Automating patch application in specs

%autosetup description

Starting with version 4.11, RPM has a set of new macros to further automatesource unpacking and patch application. Previously one had to manually specify each patch to be applied, eg

%prep
%setup -q
%patch0
%patch1
%patch2
...
%patch149

This can get rather tedious when the number of patches is large. The new %autosetup macro allows taking care of all this in a single step: the following applies all the patches declared in the spec, ordered by the patch number:

%prep
%autosetup

In addition to automating plain old patch command invocations, %autosetup allows utilizing various version control systems such as git, mercurial (aka hg), quilt and bzr for managing the build directory source. For example this unpacks the vanilla source, initializes a git repository in the build directory and then applies all the patches defined in the spec using individual git apply + commits:

%autosetup -S git

The resulting build directory can be used for bisecting problems introduced in patches, and developing new patches from the build directory is more natural than with gendiff.

%autosetup options

Generally %autosetup accepts the same arguments as %setup does. The notable exceptions are

  • %autosetup defaults to quiet operation, so -q is not needed or accepted. Use -v to enable verbose source unpacking if needed.
  • -N disables automatic patch application if necessary for some reason. If %autosetup is called with -N, the patch-application phase can be manually invoked with %autopatch macro.
  • -S<vcs> specifies the VCS to use. Currently supported VCSes are: git, hg (for mercurial), bzr, quilt, patch, git_am (rpm >= 4.12) and gendiff (rpm >= 4.14). If S is omitted, %autosetup defaults to patch
  • -p<number> argument to control patch prefix stripping (same as -p to %patch)
  • -b (for creating patch backups) is accepted but currently ignored - this is not meaningful for a full-blown VCS anyway. If you need backups for gendiff use, use gendiff backend.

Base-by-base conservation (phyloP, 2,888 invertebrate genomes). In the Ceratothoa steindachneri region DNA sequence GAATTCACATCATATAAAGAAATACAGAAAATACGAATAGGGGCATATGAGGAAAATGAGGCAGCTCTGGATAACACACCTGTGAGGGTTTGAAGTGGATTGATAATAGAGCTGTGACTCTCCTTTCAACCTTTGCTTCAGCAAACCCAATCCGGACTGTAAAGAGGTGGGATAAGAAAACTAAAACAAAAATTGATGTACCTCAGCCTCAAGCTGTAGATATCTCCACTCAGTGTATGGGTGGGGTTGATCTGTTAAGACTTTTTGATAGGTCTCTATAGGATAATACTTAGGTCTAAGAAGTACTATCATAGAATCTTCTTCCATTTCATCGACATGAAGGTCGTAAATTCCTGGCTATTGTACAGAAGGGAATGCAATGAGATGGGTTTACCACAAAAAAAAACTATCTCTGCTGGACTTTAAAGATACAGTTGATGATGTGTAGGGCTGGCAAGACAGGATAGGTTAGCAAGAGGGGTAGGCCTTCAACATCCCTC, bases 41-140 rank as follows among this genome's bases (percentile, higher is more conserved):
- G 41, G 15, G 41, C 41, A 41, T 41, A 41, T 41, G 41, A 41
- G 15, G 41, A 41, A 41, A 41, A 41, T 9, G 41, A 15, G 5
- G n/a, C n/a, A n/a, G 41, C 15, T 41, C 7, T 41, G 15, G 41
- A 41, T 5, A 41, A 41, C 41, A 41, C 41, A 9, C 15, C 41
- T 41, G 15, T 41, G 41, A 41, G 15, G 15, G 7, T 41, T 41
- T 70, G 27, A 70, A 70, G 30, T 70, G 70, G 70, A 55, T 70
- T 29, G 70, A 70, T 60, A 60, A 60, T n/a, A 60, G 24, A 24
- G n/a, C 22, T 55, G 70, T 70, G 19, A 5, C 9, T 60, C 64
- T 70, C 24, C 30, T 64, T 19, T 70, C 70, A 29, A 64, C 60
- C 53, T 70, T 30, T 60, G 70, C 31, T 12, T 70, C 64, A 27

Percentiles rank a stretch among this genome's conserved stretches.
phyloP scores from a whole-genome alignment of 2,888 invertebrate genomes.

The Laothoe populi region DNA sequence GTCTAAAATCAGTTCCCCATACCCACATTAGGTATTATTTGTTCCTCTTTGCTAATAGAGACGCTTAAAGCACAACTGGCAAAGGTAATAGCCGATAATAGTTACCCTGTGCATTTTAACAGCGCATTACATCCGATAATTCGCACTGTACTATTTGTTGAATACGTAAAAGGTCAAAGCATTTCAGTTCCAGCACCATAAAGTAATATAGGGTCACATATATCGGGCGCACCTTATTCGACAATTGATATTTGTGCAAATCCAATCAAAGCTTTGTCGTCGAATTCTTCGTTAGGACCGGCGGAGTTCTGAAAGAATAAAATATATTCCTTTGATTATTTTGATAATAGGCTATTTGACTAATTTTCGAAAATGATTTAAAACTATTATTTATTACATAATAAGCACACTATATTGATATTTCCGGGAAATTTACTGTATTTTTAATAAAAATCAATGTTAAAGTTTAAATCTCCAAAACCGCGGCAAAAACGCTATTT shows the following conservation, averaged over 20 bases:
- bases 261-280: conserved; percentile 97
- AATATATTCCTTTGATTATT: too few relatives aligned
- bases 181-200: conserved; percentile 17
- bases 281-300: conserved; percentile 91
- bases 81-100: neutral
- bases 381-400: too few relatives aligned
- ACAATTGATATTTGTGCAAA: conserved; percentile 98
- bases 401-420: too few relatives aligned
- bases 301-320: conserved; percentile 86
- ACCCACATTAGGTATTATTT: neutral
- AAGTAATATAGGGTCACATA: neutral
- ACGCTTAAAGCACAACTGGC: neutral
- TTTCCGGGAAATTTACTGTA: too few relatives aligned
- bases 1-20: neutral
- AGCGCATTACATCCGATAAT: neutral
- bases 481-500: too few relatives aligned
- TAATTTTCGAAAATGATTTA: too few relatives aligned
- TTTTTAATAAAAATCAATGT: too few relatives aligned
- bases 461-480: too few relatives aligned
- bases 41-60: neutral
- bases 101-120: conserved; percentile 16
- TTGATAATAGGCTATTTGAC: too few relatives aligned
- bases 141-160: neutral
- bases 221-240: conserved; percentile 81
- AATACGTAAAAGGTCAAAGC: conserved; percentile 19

Note that the exact behavior of -S option depends on the used VCS: for example quilt only controls patches whereas git and mercurial control the entire source repository.

%autopatch

Sometimes you need more control than just “apply all”, in which case you can call %autopatch directly. By default it simply applies all patches in the order declared in the spec, but you can additionally control the range with options, or pass patch numbers as arguments. The supported options are

  • -v verbose operation
  • -p<number> argument to control patch prefix stripping (same as -p to %patch, normally passed down from %autosetup)
  • -m<number> Apply patches starting from <number> range
  • -M<number> Apply patches up to <number> range

Some examples:

Apply patches with number >= 100

%autopatch -m 100

Apply patches with number <= 400

%autopatch -M 400

Apply patches 80 to 99

%autopatch -m 80 -99

Apply patches 1, 4 and 6

%autopatch 1 4 6

Automating patch (and source) declarations

While typically patch and source names tend to be descriptive for humans, making automating the declarations impossible, some upstreams (for example bash and vim) provide bugfixes by serially numbered patches. In such cases automation can be taken one step further by programmatically generating the patch declarations as well. As of this writing there are no specific helper macros for performing this, but for example the embedded Lua interpreter can be used for the purpose:

%{lua:for i=1,45 do print(string.format("Patch%u: bash42-%03u\n", i, i)) end}

On spec parse, the above expands to as many patch declarations (best inspected with rpmspec --parse <spec>):

Patch1: bash42-001
Patch2: bash42-002
Patch3: bash42-003
Patch4: bash42-004
...
Patch45: bash42-045

Combined with %autosetup, this can eliminate a very large number of repetitive spec lines, making package maintenance that little bit easier.